Since the start of the COVID-19 pandemic, there have been rumblings of its potential to rebalance existing inequalities. Development commentators noted border closures were accelerating localisation efforts, creating new opportunities for local leadership in humanitarian spaces. “The physical absence of foreign aid workers,” they say, “has created space and opportunities for local leaders to use their creativity and innovation. It has encouraged changes in established ways of working, enabling shifts in institutional cultures.”
Fijian coral reef ecologist Sangeeta Mangubhai confirmed that with international scientists barred from travelling, local scientists in the Pacific are stepping forward into the void.
This reflects the experience of Pacific development consultants. “Though COVID is a challenge, it has offered opportunities for more locals to move into consulting”, observed Lydia Nenai, a Port Moresby-based climate change consultant. “Looking around, I know there are nationals who know the context of the work that we do, but we constantly hire international experts that come in to do the roles locals are able to do. That realisation gave me the push to move into that space”, she said.
As a result of the increase in demand, and expanding use of partnership models, the pandemic has opened opportunities for Pacific experts to think about consultancy as a viable long-term career option, which may have seemed too risky pre-COVID.
For Gaylyn Puairana from Solomon Islands, consulting offered the opportunity to apply her newfound skills after returning from studying abroad. “After completing my Masters in Applied Anthropology and Development Practices and returning to a full-time job in project management, I found my work to be fairly routine and wanted to use my new skills. So when I was contacted by the World Bank, I took the opportunity”, Puairana said.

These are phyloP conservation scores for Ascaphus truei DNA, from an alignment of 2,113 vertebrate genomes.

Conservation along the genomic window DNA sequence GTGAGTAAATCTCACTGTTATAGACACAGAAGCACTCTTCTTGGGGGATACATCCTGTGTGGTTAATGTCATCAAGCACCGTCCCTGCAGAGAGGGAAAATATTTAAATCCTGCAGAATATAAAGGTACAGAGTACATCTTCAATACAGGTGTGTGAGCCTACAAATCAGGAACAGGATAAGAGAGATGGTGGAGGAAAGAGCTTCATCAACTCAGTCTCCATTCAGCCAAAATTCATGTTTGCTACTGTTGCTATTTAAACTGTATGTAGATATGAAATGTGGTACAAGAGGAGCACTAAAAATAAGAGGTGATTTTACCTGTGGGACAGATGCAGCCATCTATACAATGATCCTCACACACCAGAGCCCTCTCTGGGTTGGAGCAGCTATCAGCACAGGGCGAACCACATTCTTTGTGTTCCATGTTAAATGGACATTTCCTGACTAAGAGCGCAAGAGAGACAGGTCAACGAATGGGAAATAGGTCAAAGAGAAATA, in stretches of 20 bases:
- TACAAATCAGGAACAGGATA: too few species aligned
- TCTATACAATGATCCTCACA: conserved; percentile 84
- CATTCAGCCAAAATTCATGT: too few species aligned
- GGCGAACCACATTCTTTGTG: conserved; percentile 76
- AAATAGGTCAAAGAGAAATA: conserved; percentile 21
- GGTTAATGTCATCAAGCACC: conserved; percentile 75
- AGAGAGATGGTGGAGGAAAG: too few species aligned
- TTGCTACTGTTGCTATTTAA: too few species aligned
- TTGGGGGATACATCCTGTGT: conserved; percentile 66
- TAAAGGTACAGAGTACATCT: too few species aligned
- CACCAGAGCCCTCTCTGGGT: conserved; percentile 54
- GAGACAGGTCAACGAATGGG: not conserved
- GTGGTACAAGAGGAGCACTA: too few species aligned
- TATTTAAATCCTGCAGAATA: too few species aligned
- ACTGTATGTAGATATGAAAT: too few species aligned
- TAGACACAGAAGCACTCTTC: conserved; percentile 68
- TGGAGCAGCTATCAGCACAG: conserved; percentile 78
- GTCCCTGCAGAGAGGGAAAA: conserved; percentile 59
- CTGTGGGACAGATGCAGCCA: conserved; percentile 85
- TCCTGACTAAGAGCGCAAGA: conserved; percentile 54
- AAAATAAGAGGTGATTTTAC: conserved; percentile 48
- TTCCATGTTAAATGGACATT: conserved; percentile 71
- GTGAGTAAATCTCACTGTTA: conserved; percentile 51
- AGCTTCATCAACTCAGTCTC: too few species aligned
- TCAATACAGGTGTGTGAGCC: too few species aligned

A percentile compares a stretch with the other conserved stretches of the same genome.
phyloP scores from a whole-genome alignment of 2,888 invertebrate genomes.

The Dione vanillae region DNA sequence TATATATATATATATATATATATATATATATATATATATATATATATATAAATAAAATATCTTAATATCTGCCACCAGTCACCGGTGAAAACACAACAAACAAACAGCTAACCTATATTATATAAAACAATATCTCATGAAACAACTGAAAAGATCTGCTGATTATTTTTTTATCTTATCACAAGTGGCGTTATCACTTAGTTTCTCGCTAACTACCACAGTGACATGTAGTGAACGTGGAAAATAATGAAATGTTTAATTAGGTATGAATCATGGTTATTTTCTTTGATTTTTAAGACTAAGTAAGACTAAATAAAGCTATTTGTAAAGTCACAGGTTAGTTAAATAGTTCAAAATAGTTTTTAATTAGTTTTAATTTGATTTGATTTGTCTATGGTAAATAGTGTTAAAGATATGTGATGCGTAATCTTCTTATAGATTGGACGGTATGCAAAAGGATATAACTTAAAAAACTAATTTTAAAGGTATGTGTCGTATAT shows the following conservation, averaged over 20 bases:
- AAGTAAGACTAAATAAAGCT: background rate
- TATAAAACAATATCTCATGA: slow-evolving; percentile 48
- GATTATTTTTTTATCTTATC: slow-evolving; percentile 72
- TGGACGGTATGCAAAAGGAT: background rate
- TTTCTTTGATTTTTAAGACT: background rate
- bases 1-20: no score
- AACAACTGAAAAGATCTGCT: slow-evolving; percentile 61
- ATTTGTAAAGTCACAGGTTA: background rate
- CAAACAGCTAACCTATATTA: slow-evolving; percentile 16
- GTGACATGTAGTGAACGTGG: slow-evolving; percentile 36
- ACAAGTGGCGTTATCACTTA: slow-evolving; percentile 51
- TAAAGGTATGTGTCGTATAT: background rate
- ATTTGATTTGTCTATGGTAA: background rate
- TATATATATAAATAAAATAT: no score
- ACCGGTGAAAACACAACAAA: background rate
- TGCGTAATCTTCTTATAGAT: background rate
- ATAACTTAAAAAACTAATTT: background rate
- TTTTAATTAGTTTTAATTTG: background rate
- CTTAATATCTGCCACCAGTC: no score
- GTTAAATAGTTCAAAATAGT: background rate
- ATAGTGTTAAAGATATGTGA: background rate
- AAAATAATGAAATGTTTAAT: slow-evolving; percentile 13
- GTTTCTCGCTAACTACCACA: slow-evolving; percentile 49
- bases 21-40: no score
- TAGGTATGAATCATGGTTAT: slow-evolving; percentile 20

Few locals see consulting as a viable career. For some, it takes a fortuitous approach from a recruiting agency to apply, and for others, forays into consulting are only possible alongside full-time work. But there are signs that this is changing, with expanding Pacific-based consultancy firms, collaborations and networks.
A common thread seems catalytic to taking the first step – valuing one’s capabilities. Samoan marine and fisheries consultant Maria Sapatu-Kennar began consulting after years in government, regional organisations and NGOs. “I wanted to do more, to pursue new ideas and to move up the ladder in my career. So I closed my eyes and made the bold move to try out for a consultancy as a project coordinator for government work”, she recalled.
The same realisation dawned on Peni Tawake, a Fijian consultant and accredited partnership broker whose first consulting experience involved undertaking political economy analysis in Papua New Guinea. “It gave me a sense of validation of my expertise, that I have a degree of specialist knowledge to contribute, and the confirmation for me personally that Pacific Islanders can do consulting work”, Tawake said.
“Saying yes to things I am scared of has so far been a plus, as well as valuing my work and managing my imposter syndrome by acknowledging that I bring knowledge, networks and contacts to this role”, said Suva-based gender and technology consultant Shaunalee Katafono of TraSeable Solutions.